In summary, teamwork can be characterised by the effective coordination of expertise (integration across boundaries and workload sharing) and communication (information sharing that is accurate, timely and reflective). When these two aspects are achieved, teams offer the promise of enhancing care, learning and financial performance.

Mechanisms to enhance teamwork

When time is precious, leaders can take brief steps to leverage mechanisms that will foster the teamwork described above. These mechanisms (table 1) include framing the work, using communication structures and practising inclusivity.

Table 1

Key teamwork mechanisms and recommended actions

Frame the work

Leaders have an opportunity to frame the work at the start of a shift, procedure, or case or even mid-way through working with others to reset the course. One important aspect of this framing is the development of a mutual understanding of the work. The value of developing a shared understanding of the situation has been demonstrated in a range of contexts including healthcare. For example, interprofessional teams in acute care that developed mutual understanding were better able to innovate in their work.18 In contrast, without this kind of shared sensemaking, teams will be more likely to fail to adapt in a crisis; this failure can be devastating, as it was, for example, when the lack of shared sensemaking contributed to the failure to adapt and the loss of lives in the Mann Gulch fire.19 In short, leaders who help others to make sense of the unfolding situation can foster adaptation. Moreover, developing a mutual understanding can provide the stability19 that is much needed in the face of exhaustion and a complex problem.

Leaders also have an opportunity to frame the task in terms of who is (or should be) involved. In highly complex organisations, such as hospitals, leaders would be well served to frame the task as involving a broad network of individuals, thereby shifting attention from oneself or one’s unit to the larger system of healthcare providers—bringing into relief what kind of coordination is possible and increasing the likelihood of coordination across boundaries.3 For example, when inpatient physicians viewed other professions as a part of the overall work of providing care, they were more likely to effectively involve those other professions into the work—communicating with them and involving them in decision-making—which, in turn, enhanced both how much the physicians learnt and overall efficiency of care.7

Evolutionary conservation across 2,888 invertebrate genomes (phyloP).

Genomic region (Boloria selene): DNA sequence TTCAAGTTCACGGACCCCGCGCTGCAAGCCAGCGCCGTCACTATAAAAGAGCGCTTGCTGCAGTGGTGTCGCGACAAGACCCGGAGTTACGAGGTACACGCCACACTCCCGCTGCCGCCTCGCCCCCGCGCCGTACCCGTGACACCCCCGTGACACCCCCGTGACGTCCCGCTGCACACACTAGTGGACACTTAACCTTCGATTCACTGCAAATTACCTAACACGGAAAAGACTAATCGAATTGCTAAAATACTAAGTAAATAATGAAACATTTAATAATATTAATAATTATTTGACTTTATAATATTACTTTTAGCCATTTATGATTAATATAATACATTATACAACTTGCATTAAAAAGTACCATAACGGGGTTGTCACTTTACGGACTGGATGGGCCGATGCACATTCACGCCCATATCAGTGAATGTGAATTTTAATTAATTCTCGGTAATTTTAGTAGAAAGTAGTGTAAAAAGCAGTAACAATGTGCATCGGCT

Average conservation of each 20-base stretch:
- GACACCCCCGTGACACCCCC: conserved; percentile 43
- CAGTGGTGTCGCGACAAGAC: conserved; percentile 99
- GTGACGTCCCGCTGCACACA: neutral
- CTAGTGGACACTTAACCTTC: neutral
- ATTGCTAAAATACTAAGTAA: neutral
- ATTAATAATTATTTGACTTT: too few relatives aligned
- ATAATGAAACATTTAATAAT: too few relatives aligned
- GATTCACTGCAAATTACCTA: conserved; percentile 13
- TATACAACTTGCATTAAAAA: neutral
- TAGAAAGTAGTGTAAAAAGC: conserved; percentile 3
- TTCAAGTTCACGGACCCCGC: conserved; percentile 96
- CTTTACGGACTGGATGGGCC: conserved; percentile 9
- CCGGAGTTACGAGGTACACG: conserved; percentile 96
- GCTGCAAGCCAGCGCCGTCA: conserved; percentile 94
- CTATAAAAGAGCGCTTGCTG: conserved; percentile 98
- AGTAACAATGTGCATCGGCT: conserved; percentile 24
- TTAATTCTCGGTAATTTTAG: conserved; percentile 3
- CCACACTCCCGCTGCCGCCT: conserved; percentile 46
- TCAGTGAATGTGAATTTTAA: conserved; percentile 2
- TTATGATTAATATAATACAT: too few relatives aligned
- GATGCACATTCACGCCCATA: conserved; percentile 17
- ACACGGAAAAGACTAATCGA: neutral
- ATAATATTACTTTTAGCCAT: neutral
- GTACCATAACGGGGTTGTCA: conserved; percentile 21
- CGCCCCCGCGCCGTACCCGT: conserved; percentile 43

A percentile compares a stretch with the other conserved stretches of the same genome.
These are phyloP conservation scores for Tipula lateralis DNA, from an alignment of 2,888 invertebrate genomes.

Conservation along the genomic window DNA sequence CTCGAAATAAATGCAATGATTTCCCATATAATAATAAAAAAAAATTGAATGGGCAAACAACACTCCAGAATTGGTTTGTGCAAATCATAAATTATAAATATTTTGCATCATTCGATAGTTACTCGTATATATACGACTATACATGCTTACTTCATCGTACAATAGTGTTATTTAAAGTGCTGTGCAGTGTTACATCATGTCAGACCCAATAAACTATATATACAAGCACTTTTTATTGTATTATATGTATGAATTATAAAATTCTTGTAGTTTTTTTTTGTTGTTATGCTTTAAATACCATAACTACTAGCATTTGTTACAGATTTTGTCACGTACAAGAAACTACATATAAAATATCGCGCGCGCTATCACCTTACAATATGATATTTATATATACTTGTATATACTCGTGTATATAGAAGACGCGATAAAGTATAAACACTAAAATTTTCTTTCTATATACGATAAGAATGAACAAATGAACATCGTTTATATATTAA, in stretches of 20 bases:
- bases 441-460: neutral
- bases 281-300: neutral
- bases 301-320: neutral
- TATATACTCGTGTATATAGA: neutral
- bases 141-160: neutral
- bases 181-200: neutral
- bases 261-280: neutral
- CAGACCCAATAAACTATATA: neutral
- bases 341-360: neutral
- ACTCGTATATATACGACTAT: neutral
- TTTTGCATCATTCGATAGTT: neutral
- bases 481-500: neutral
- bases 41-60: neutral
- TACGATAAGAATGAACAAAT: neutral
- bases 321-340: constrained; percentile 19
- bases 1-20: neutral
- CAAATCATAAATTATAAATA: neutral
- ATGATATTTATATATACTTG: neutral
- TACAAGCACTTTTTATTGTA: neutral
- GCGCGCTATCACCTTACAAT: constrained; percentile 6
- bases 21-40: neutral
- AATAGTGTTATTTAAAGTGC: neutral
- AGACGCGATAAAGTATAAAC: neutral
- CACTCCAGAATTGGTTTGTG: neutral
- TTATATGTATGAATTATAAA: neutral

Finally, leaders can make use of roles: the set of expectations that come with a defined position.20 Roles can serve as a guide to help strangers coordinate, but those roles often have grey areas. This was documented in the early 1990s with flight crews, in which roles were previously thought to be quite clear and rigid,21 and it holds in healthcare. From hospital to hospital, unit to unit, even attending to attending, expectations of a role can vary. An intern working with one attending physician might face different expectations from week to week as attendings change.7 Even within a shift, an attending physician might delegate and then reassume authority over a certain task.22

This fuzziness creates a need to discuss roles and lay the foundation for role flexibility. If an individual can see and understand the general expectations that come with her own role and how that fits with others’ roles, she will better see how to coordinate her expertise with others as well as how to adapt in the face of an evolving situation. Critically, management research from a wide range of industries including healthcare suggest that role clarity as well as role flexibility and the backup behaviour described above can be jumpstarted at a team’s onset. For example, in inpatient teams, when the team’s weekly start was used to highlight roles and interdependencies, subsequent teamwork, learning and care performance improved.7